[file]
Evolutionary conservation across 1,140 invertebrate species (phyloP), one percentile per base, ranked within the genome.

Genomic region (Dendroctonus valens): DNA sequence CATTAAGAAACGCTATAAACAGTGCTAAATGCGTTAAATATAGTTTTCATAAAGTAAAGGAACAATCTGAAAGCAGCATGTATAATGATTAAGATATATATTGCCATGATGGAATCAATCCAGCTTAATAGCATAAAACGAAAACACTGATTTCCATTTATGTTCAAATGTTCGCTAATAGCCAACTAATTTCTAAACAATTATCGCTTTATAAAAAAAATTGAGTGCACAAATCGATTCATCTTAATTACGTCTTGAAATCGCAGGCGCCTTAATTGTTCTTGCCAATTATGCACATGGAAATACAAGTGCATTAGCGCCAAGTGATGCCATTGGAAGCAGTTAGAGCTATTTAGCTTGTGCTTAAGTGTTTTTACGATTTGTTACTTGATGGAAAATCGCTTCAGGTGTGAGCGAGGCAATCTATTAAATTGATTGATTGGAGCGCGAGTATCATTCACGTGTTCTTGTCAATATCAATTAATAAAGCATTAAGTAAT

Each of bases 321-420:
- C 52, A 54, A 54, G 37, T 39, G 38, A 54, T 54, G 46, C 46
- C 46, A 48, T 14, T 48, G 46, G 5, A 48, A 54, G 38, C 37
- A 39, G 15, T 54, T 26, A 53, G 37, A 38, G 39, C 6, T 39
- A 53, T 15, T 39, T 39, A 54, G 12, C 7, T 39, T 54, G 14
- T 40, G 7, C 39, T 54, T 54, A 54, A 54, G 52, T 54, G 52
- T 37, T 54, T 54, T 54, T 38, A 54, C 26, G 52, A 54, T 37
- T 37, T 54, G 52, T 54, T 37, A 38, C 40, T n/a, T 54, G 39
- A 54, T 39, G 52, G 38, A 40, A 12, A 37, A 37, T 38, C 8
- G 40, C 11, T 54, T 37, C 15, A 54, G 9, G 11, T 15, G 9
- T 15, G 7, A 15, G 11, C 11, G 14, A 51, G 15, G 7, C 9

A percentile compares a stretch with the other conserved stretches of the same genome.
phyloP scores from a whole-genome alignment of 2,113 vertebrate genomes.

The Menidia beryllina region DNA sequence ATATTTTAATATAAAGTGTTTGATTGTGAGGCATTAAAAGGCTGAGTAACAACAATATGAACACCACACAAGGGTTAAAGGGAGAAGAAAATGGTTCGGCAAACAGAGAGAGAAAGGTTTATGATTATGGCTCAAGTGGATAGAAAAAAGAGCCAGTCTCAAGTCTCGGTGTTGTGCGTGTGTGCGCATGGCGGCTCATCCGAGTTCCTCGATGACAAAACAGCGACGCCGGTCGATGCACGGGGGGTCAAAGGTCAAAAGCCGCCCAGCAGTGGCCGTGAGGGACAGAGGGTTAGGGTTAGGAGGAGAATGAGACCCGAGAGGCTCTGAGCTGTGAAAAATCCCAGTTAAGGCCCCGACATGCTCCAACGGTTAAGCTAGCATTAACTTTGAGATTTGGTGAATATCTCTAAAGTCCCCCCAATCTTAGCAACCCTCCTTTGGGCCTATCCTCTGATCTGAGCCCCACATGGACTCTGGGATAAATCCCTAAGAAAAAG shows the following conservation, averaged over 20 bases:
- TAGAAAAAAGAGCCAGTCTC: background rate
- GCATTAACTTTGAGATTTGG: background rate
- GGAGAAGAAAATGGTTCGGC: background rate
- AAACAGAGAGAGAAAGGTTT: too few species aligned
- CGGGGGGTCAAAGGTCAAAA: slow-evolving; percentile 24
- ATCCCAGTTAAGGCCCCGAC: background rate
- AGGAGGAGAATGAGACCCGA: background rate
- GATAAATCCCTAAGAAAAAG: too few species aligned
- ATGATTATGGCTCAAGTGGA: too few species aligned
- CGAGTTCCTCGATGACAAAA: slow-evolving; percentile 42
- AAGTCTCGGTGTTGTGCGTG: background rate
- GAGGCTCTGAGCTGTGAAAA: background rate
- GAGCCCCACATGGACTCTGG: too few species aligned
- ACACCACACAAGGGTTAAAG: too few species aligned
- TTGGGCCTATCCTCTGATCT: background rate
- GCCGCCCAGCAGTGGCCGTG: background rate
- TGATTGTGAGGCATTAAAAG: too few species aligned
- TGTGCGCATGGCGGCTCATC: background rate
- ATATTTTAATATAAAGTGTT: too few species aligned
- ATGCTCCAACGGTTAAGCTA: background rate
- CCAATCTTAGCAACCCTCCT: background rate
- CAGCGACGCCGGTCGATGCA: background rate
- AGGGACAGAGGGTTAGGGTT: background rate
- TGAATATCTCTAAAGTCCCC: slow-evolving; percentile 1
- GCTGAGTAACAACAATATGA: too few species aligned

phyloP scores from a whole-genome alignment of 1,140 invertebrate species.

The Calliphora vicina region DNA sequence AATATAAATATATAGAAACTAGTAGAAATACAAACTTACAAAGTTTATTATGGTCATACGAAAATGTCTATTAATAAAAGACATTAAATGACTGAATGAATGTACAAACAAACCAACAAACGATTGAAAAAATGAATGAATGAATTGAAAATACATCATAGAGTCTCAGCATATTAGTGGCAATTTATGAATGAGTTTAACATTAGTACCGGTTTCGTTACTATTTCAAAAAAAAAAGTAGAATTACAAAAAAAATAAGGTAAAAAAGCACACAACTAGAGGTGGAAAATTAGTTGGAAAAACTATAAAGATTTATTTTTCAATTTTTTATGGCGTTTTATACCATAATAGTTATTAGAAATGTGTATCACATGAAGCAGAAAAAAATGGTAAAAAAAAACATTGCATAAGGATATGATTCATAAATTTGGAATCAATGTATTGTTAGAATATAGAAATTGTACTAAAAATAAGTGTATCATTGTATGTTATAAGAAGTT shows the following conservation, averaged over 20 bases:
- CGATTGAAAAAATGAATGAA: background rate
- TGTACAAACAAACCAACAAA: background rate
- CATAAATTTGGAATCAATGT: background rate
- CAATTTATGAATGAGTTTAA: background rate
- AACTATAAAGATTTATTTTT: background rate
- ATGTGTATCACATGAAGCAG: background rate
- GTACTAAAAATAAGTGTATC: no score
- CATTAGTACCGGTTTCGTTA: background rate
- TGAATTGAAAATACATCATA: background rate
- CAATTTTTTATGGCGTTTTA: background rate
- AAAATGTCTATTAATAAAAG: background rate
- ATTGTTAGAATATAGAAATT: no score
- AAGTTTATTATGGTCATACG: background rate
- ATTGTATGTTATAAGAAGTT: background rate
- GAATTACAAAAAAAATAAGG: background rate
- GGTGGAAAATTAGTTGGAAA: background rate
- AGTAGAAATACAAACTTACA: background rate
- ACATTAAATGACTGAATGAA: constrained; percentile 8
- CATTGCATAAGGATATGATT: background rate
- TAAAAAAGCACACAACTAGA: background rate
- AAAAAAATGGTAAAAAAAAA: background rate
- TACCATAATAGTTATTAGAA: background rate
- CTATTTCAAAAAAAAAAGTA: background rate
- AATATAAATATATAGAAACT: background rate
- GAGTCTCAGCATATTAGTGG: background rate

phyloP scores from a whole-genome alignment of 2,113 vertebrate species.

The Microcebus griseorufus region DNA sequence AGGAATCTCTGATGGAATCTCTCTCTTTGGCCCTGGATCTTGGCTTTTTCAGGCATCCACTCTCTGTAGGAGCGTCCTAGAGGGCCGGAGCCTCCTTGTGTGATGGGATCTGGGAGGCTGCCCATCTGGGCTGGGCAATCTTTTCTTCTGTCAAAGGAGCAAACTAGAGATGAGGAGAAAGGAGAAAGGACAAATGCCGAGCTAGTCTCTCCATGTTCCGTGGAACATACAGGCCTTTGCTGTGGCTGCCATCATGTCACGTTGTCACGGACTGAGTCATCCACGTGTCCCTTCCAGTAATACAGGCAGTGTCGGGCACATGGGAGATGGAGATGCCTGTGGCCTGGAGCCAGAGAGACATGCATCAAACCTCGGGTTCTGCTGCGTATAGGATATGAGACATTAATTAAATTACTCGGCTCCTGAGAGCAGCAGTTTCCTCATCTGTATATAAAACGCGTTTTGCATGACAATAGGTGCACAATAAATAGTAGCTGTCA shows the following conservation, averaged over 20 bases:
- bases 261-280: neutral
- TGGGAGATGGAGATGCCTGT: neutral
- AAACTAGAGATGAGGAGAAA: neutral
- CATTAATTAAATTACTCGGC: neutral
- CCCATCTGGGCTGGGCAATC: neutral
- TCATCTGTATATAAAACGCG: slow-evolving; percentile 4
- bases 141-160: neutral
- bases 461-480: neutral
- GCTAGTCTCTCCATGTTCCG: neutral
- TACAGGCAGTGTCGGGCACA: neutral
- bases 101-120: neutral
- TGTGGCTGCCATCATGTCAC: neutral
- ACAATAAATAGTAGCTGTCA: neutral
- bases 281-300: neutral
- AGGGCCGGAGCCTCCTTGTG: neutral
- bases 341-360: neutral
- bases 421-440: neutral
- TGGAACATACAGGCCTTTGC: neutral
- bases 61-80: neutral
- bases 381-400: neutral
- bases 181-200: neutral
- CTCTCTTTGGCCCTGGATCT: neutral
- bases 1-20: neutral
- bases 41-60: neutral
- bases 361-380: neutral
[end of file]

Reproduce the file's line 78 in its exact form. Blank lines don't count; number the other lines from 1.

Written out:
- bases 461-480: neutral